Noting that “the album is not a coming of age story, but it caused one,” Ng considers vertigo to be both a creative and emotional milestone in his work as EDEN. “I’m still confused about a lot of things, but it feels like a halfway point in untangling all the weirdness and recognizing that not everything has to make sense,” he says in discussing the album’s emotional thread. “If you can let things be and stop overthinking everything, you can feel infinitely better—which goes back to the whole philosophy I had in writing this thing. I enjoyed myself way more and cared way less about trying to make everything come out a specific way, and it’s just been so much better.”

  • Kacy Hill

    Kacy Hill

    Pop

    Everyone likes to watch. At least a little. To sneak a peek, catch a glimpse, get a taste of something exciting. Kacy Hill certainly does, and with Like A Woman, she’s inviting her fans to do the same. The album is an experiment in sexuality, an immersive sex positive experience, in which Kacy takes listeners into her mind and her world. To create this world, Hill has developed a unique visual and auditory story, toeing the line between titillation and tenderness, playing with the boundaries of what it means to be a sexually awakened woman in 2017.

    “Sexuality is a part of my life that I have avoided,” Hill says, citing her discomfort with the attention she received after the release of her breakout single “Arm’s Length,” when some images of her modeling for American Apparel surfaced online. At the time they were shot, these images were “fun, and freeing, and like something I had ownership of,” she says. Once they were a topic of conversation, however, she felt that the narrative was being taken out of her hands, and turned into something scandalous. So, she did what any new artist would to: she went to her mentor, Kanye West.

    West’s advice caused Hill to make some serious changes in her sound and her story as an artist. She began focusing more on her voice, letting the melody lead the track, and writing from the parts of her heart that she had previously kept close. The album is about sex, but it’s also about intimacy, longing, heartbreak, and exploration. Where Hill had previously been relying on catchy hooks and production to tell her stories, now she’s relying on her deepest longing, desire, and curiosity to inform the tracks.

    The first two singles, “Hard to Love” and the title track, “Like A Woman” introduce listeners to this new Kacy Hill. On “Hard to Love” Hill’s voice is front and center, tender and pleading with the listener, to remember their own heartbreaks, but not to let them defeat them. A radio ready pop track, “Hard to Love” is a sweet song about sadness, touching on the tender side of sexuality. Meanwhile, “Like a Woman” is a passionate, slow burning song, that builds slowly before opening up to give Hill’s voice room to breathe. Both songs are sexy and full of the quiet passion of a woman who is longing to touch and be touched, in all kinds of different ways.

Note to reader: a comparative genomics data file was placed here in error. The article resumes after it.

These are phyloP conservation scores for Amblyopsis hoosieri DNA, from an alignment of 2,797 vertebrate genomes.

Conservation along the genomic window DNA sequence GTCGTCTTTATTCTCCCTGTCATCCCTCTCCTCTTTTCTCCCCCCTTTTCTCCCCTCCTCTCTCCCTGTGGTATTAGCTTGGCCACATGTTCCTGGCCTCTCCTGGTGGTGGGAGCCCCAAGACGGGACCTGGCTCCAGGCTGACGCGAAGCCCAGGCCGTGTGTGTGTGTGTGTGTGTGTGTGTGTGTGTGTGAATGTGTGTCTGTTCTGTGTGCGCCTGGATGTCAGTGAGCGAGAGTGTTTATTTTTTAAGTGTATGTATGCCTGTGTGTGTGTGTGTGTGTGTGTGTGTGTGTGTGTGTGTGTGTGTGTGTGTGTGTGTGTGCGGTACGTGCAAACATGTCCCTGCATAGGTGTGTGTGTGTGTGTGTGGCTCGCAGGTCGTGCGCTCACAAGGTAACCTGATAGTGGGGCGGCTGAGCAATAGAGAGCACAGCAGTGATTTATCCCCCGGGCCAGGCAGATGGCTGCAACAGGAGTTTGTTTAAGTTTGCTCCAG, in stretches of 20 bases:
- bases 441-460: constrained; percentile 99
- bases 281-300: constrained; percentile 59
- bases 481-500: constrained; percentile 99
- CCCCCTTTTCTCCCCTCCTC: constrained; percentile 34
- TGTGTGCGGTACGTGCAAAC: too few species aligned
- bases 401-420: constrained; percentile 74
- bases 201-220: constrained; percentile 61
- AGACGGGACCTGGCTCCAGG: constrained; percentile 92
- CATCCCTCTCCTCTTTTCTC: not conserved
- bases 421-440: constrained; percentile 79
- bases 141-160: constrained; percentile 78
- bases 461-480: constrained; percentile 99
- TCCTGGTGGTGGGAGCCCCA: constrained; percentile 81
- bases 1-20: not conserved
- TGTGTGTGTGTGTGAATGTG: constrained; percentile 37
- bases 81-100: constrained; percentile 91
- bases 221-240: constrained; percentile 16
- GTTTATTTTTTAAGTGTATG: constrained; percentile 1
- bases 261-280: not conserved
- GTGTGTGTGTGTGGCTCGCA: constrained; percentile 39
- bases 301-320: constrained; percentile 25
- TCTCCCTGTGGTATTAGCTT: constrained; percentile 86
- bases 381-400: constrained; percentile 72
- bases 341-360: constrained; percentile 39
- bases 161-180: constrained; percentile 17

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This event is 13 and over. Any Ticket holder unable to present valid identification indicating that they are at least 13 years of age will not be admitted to this event, and will not be eligible for a refund.

Support acts subject to change. No refunds.

The maximum number of tickets per purchase for each event is the maximum number permitted per customer purchase. Your name, credit card, address, and email address will be verified. Stateside Presents/The Van Buren reserve the right to cancel any orders in excess of the stated ticket limit.

Any tickets suspected of being purchased for the sole purpose of reselling can be cancelled at the discretion of Stateside Presents/The Van Buren.

Stateside Presents & Live Nation

EDEN - VERTIGO WORLD TOUR

Fri Oct 12 2018 8:00 PM

(Doors 7:00 PM)

The Van Buren Phoenix AZ
EDEN - VERTIGO WORLD TOUR

$23.00 Ages 13+

Please correct the information below.

Select ticket quantity.

Complete the security check.

Select Tickets

Ages 13+
limit 4 per person
GA Floor
General Admission Standing
Advance
$23.00

Delivery Method

ticketFast
Mail
UPS
Will Call

Terms & Conditions

This event is 13 and over. Any Ticket holder unable to present valid identification indicating that they are at least 13 years of age will not be admitted to this event, and will not be eligible for a refund.

Support acts subject to change. No refunds.

The maximum number of tickets per purchase for each event is the maximum number permitted per customer purchase. Your name, credit card, address, and email address will be verified. Stateside Presents/The Van Buren reserve the right to cancel any orders in excess of the stated ticket limit.

Any tickets suspected of being purchased for the sole purpose of reselling can be cancelled at the discretion of Stateside Presents/The Van Buren.